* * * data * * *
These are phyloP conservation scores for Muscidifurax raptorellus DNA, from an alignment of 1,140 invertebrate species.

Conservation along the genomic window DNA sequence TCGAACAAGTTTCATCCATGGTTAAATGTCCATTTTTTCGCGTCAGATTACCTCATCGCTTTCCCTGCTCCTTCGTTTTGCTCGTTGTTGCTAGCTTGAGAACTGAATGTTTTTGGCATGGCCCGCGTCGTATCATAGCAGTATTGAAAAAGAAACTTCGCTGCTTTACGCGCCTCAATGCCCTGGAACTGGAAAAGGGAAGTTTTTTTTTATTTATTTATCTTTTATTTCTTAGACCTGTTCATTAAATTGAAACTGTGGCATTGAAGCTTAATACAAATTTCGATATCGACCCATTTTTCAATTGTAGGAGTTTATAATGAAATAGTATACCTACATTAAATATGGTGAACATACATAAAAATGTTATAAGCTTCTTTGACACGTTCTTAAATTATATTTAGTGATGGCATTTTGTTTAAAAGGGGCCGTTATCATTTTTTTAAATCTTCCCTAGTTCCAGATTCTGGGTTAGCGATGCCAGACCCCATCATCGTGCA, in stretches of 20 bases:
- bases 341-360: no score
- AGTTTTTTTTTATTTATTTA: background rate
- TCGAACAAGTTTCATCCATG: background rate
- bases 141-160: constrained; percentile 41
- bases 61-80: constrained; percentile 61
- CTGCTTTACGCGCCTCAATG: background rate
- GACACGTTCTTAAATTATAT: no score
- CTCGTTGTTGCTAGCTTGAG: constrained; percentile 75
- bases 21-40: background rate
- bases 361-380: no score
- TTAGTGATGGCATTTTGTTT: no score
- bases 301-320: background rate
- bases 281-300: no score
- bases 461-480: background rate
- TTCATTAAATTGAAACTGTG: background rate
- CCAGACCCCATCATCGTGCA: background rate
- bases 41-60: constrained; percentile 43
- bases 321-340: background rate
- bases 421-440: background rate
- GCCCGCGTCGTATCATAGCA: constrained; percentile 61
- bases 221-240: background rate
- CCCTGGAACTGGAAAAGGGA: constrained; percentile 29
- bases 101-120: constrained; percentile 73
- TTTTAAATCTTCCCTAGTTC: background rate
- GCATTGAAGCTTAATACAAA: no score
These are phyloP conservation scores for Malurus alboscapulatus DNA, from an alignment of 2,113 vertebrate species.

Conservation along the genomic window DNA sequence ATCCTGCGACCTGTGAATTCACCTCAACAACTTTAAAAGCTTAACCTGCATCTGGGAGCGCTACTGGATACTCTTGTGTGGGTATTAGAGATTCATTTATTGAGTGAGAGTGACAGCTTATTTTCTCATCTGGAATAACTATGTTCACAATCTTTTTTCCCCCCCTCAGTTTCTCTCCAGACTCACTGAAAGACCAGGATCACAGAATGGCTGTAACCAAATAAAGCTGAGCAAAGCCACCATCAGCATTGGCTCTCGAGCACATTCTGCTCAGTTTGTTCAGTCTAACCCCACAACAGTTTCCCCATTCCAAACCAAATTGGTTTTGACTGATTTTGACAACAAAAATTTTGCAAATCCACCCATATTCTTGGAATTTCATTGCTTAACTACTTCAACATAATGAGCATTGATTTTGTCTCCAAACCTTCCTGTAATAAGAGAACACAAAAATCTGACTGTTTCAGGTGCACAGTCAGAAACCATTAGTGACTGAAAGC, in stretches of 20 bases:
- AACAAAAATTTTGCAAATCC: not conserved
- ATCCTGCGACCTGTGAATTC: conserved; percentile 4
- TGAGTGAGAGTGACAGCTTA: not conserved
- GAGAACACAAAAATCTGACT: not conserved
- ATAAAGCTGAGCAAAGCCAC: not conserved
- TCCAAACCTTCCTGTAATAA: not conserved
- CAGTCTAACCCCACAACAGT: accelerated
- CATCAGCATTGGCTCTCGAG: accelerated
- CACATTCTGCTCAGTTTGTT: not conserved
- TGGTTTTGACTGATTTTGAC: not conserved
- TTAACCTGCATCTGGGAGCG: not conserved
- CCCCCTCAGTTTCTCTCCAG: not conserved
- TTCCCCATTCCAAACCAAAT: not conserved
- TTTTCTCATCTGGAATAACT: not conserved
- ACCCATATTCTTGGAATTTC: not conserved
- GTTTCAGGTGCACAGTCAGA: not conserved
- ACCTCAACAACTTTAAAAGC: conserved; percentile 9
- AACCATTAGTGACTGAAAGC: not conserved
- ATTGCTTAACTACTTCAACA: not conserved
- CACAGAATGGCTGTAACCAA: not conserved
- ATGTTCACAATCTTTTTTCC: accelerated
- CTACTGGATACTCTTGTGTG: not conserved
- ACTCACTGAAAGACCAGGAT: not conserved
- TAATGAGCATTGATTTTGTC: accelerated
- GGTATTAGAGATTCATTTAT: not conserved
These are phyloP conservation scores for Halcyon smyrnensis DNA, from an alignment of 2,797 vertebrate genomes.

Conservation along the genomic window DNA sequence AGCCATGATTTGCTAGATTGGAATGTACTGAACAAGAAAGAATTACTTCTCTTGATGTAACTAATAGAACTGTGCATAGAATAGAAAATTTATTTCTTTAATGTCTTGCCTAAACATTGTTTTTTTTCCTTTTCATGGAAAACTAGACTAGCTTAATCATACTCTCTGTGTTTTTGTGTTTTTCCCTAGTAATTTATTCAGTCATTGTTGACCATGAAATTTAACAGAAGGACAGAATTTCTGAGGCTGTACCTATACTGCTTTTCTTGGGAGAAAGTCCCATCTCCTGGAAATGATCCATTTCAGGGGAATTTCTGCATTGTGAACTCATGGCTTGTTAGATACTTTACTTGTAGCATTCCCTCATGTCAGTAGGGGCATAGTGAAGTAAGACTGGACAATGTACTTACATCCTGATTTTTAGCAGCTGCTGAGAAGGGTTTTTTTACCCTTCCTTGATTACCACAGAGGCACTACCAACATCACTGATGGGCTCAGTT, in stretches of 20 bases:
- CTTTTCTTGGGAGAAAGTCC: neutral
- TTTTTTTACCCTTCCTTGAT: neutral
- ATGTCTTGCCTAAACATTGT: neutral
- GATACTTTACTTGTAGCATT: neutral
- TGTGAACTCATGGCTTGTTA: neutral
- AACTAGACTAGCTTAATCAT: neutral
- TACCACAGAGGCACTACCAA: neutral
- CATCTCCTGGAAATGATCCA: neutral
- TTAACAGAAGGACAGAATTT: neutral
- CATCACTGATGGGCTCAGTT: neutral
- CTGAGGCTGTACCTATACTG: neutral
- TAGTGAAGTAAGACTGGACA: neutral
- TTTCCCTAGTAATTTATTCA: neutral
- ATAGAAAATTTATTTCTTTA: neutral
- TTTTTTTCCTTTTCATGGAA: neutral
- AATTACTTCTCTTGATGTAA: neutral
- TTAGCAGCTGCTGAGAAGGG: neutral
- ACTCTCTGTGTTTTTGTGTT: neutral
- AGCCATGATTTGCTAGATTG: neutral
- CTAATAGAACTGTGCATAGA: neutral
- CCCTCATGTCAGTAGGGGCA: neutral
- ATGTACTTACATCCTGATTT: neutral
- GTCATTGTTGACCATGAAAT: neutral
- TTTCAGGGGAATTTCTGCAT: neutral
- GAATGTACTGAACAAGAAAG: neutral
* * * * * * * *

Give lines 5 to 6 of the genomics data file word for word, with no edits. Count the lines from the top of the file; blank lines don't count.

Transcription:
- TCGAACAAGTTTCATCCATG: background rate
- bases 141-160: constrained; percentile 41